What is Thanksgiving? Is it turkeys and pumpkins, Pilgrims and Native Americans? Is it a big feast with family and friends? Well those are some of the elements that accompany our celebration of Thanksgiving, but why did the Pilgrims have this celebratory feast with their new neighbors? Why do we still celebrate this holiday each year?
What many of us think of the first Thanksgiving was not really the first Thanksgiving at all. Evidence of harvest celebrations are shown in the worlds oldest civilizations, and records of harvest celebrations have appeared in Cultures all around the world. It is very likely that the the Pilgrims got the idea from their Jewish brothers and sisters and an ancient celebration called Sukkoth dating back more that 3,000 years. I came across this great article by Martha R. Gore. I believe it explains the connection with great clarity.
Thanksgiving: A Festival with Hebrew Roots
Ancient Israelites Celebrated the Harvest by Observing Sukkot
Festival of Sukkot in the Bible
Thanksgiving for the Hebrews is described in the 16th chapter of the Book of Leviticus in which God commands the ancient Israelites to observe the Feast of the Booths—in Hebrew, Sukkot, “to rejoice before Adonai your God” at the time of the fall harvest [16.11]. Writing in InterfaithFamily newsletter, Rabbi Elias Lieberman, explains that, “In the Jewish tradition, the Festival of Sukkot is a joyous occasion to give thanks and praise to the Source of Creation for the bounty we enjoy.” During this time, Jews erect a sukkah, a harvest booth, in which they eat their meals.
The Sukkat or Harvest Booth
The sukkah is a temporary structure, hung with fruits and symbols of the harvest season in which they eat their meals and sometime sleep during the festival. Its roof is thinly covered with branches, admitting sunlight, starlight, wind and rain, a reminder that the precariousness of existence in the face of the forces of nature. The sukkah is also a powerful reminder of the many reasons for all to feel grateful to God, not the least of which includes that during the other 51 weeks of the year blessings that there is a solid roof on homes, clothes to wear, and food to eat.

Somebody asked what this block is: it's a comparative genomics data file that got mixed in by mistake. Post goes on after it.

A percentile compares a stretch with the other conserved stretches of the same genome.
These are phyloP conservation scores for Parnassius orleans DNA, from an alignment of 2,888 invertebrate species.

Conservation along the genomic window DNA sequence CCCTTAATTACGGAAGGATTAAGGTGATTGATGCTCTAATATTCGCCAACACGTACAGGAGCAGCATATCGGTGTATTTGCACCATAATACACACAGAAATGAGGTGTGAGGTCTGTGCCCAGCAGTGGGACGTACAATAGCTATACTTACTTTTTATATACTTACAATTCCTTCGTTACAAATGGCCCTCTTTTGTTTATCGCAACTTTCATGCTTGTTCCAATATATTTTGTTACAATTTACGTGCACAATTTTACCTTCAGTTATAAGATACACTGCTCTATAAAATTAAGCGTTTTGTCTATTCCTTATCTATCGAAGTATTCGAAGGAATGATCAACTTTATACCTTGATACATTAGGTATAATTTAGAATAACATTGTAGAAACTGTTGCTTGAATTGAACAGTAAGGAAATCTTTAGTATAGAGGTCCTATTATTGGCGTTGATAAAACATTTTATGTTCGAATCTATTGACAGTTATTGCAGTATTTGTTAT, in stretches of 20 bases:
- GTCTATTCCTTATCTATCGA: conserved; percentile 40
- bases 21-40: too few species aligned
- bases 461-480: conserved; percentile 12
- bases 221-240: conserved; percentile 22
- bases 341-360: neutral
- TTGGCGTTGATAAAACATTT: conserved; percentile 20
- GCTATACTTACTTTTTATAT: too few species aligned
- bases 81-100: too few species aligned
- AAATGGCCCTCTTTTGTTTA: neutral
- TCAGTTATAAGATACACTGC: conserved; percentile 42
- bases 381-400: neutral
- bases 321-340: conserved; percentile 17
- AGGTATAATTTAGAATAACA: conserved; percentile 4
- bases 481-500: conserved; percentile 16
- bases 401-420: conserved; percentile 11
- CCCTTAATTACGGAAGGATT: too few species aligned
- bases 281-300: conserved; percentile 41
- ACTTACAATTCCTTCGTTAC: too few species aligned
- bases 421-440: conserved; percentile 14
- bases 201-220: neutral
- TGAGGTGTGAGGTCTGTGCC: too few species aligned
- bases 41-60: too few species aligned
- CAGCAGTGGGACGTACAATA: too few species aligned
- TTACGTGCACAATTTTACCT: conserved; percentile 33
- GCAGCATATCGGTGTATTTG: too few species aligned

The Pilgrims and Reminders from the Bible
The Pilgrims shared the first Thanksgiving with Native America Indians in 1621 with three days of feasting in spite of often contending with illness, meager rations, disappointed hopes, and death. The hard winter before the first Thanksgiving had restricted some settlements to daily rations of food per person per day which was five kernels of corn. In memory of those times, some settlers put five kernels of corn on each plate at their first Thanksgiving feast.
The thread that runs from the Israelites in the wilderness to that of the Pilgrims and the harsh years they experienced while striving to put down roots in a new land. The Pilgrims were people of great faith, who like the Israelites about whom they had read in the Bible, were people of great faith who believed themselves to be sustained by God’s mercy an beneficence. That they should rejoice and give thanks at harvest time was as natural for the Pilgrims as it was for the ancient Israelites.
Rabbi Lieberman believes that “Thanksgiving and Sukkot come as a reminder that there is far more to be grateful for in this world than a bounteous crop. Both of these holidays encourage all to stop and acknowledge the manifold blessings God bestows upon us each and every day.”
~This Thanksgiving, I encourage you to set some time aside to truly thank God for the many blessings in your life.
Until Next Time,
QUOTE OF THE DAY:
“Give thanks to the LORD, for he is good; his love endures forever.”
1 Chronicles 16:34